Bringing the Oncology Community Together

Studies Highlight Newly Approved and Novel Multiple Myeloma Treatments

Barbara L. Jones
Published Online: Friday, July 26, 2013
Katja C. Weisel, MD

Katja C. Weisel, MD

Researchers highlighted the latest developments in the treatment of multiple myeloma at the 2013 ASCO Annual Meeting. Noteworthy abstracts included updated data on pomalidomide (Pomalyst), which the FDA recently approved, as well as research involving the promising novel agents daratumumab and elotuzumab.

New Standard of Care in Relapsed/Refractory MM

Pomalidomide plus low-dose dexamethasone “should become the standard of care for patients with relapsed/refractory multiple myeloma (MM) after treatment with lenalidomide and bortezomib,” said Katja C. Weisel, MD, associate professor at University Hospital Tuebingen in Germany, reflecting the views of an international group of investigators taking part in the large MM-003 trial.1

The phase III MM-003 study enrolled 455 patients with relapsed or refractory MM. Eligible patients were refractory to their last prior therapy, had progressive disease during therapy or within 60 days, and had failed lenalidomide and bortezomib after two or more cycles of each therapy alone or in combination.

Patients were randomized 2:1 to a combination of pomalidomide plus low-dose dexamethasone (n = 302) or to high-dose dexamethasone (n = 153). At a median follow-up of 4 months, when the primary analysis was performed, patients receiving the combination of pomalidomide plus low-dose dexamethasone had significantly longer median progression-free survival (PFS), at 3.6 versus 1.8 months (hazard ratio [HR] = 0.45; P <.001) and overall survival (OS; not reached vs 7.8 months; HR = 0.53; P <.001) compared with patients receiving high-dose dexamethasone. The observed OS benefit included 29% of patients who received pomalidomide after experiencing progressive disease on high-dose dexamethasone. Weisel reported data from an updated analysis after a median follow-up of 10 months. At this time, PFS and OS continued to favor treatment with pomalidomide plus low-dose dexamethasone, with median PFS of 4 versus 1.9 months (HR = 0.48; P <.001) and median OS of 12.7 versus 8.1 months (HR = 0.74; P =.028).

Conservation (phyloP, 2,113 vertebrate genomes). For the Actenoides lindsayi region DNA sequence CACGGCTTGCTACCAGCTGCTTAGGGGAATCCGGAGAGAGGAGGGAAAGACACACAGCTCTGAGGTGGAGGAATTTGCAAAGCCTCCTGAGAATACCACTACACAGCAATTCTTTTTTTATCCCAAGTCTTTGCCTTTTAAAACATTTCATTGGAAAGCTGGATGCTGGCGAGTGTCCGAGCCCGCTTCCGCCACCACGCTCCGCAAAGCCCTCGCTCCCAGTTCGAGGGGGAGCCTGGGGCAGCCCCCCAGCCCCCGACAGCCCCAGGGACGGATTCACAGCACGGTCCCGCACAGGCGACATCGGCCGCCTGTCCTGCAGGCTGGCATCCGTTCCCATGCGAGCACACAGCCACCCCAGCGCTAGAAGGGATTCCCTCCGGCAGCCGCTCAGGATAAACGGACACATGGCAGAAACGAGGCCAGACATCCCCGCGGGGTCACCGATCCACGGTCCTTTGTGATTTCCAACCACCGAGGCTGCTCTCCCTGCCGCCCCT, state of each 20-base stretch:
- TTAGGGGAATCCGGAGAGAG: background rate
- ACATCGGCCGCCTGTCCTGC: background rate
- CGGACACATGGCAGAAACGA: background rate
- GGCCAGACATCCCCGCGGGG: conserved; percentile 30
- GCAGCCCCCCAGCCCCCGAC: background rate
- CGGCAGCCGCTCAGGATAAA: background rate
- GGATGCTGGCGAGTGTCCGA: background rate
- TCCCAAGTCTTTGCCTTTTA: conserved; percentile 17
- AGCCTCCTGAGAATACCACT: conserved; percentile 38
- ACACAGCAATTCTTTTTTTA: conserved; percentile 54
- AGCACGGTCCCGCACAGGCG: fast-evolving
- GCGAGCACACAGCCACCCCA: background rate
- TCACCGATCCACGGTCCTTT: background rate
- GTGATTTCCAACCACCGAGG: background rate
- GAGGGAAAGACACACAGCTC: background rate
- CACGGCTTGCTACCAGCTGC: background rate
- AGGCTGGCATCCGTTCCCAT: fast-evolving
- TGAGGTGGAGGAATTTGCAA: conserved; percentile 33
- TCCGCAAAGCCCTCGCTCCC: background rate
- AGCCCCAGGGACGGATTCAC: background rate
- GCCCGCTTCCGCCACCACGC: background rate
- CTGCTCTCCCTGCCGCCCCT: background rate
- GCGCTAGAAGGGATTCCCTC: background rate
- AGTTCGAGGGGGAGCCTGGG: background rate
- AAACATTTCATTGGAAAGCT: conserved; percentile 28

The investigator-assessed overall response rate for patients in the pomalidomide arm was 31% versus 10% in the high-dose dexamethasone arm (P <.001), and 24% versus 3% for patients who were randomized 6 months or more after enrollment (P <.001).

The most frequent grade 3/4 adverse event for the pomalidomide combination was neutropenia (48%). Commenting on this rate of neutropenia, Weisel noted that there were only a few febrile complications.

On February 8, 2013, the FDA approved oral pomalidomide for the treatment of patients with MM who have received at least two prior therapies, including lenalidomide and bortezomib, and who have had disease progression on or within 60 days of completion of the last therapy.

CD38 Monoclonal Antibody Yields “Unprecedented” Early-Stage Data